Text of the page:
The Financial Services Authority has written to Britain’s largest banks demanding that CEOs name senior managers who will be personally responsible for any future IT meltdowns, such as the one experienced by RBS earlier this year.

Could the same constraints be extended to other businesses and who would regulate such requirements? We all understand the FSA’s desire to hold the people who make the decisions responsible for IT fowl ups but the simple facts are that the boards of banks decide who much data risk they are prepared to accept and what their budgets are for preventing them.

IT managers – no matter how senior – are working within the boards constraints, and board members are unlikely to be IT engineers.

What I find worrying, is that this sort of demand can be made of any business with so little supporting guidance. Could this sort of IT compliance spread to smaller businesses with smaller budgets like SMEs? What are the standards that would be expected? How much will it cost?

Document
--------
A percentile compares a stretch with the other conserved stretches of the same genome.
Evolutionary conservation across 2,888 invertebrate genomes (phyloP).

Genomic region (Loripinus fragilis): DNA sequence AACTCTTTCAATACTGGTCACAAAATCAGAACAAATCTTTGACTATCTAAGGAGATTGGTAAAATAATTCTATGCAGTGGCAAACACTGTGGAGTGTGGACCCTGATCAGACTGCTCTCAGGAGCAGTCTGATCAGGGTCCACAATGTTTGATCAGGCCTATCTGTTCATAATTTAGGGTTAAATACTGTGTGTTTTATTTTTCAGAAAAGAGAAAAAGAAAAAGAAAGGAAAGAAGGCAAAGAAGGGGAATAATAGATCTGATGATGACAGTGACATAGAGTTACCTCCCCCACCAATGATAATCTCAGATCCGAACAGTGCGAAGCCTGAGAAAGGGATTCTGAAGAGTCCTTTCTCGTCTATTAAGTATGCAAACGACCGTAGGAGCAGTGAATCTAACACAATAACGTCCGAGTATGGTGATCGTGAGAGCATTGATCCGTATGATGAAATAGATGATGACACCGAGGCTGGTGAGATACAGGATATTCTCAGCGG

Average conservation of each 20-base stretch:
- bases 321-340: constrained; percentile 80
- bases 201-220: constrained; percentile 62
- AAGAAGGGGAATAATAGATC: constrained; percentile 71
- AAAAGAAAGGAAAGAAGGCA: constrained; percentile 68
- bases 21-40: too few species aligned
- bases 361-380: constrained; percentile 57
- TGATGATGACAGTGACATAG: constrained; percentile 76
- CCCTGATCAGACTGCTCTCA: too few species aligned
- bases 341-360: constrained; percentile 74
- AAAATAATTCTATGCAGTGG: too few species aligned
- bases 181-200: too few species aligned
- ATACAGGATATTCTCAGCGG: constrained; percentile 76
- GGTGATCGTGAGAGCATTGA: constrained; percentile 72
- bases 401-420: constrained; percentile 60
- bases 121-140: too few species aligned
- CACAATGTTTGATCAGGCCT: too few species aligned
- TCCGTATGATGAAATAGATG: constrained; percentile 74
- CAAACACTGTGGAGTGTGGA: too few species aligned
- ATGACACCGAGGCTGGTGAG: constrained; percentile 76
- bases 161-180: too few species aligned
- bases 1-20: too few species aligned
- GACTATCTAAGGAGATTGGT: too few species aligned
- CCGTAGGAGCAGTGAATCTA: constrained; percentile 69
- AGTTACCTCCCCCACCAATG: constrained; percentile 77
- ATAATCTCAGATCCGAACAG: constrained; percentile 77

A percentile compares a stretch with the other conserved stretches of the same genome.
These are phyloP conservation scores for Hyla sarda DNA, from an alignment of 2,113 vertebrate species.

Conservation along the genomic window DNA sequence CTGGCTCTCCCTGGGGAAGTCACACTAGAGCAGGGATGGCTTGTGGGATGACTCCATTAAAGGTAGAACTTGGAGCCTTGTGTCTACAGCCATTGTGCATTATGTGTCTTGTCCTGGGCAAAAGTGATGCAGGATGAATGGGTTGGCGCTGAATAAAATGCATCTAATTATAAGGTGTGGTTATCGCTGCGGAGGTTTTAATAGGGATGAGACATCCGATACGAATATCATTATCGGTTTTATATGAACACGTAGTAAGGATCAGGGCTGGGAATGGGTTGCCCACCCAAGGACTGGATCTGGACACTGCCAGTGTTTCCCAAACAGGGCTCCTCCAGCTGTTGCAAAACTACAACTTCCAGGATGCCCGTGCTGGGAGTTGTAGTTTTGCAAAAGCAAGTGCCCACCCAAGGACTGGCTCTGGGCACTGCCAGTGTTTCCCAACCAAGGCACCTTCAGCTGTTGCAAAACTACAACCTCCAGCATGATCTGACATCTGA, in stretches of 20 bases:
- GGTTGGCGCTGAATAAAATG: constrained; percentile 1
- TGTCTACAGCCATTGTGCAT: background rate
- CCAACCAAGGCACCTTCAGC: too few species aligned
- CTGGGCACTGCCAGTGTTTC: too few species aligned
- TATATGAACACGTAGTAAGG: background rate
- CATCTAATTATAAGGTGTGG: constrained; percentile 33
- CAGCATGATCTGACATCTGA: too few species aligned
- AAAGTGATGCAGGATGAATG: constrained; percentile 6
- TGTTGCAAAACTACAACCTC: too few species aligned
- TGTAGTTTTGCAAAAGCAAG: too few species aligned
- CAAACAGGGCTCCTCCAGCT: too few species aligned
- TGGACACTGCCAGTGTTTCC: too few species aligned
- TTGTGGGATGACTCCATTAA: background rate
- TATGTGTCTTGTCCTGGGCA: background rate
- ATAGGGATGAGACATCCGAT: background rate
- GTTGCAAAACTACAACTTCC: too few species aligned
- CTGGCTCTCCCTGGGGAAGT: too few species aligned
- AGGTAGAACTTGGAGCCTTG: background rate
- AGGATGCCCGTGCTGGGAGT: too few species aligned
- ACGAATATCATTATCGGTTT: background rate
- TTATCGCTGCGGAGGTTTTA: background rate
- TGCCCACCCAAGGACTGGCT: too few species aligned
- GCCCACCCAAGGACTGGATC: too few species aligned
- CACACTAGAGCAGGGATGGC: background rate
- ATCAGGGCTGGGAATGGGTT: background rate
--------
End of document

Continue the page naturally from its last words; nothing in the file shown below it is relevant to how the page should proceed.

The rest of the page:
Chairman of Parliament’s Treasury select committee said: “Every bank should be checking its IT systems. We need to have confidence that such a failure cannot happen again.”

We all want to avoid IT failures but its of no use to have regulatory bodies throughout business sending out ad-hoch letters demanding managers names who can be held responsible. The current IT market is a shambles with no compliance between providers or services. To make such demands of the IT sector would require government legislation and measurable parameters.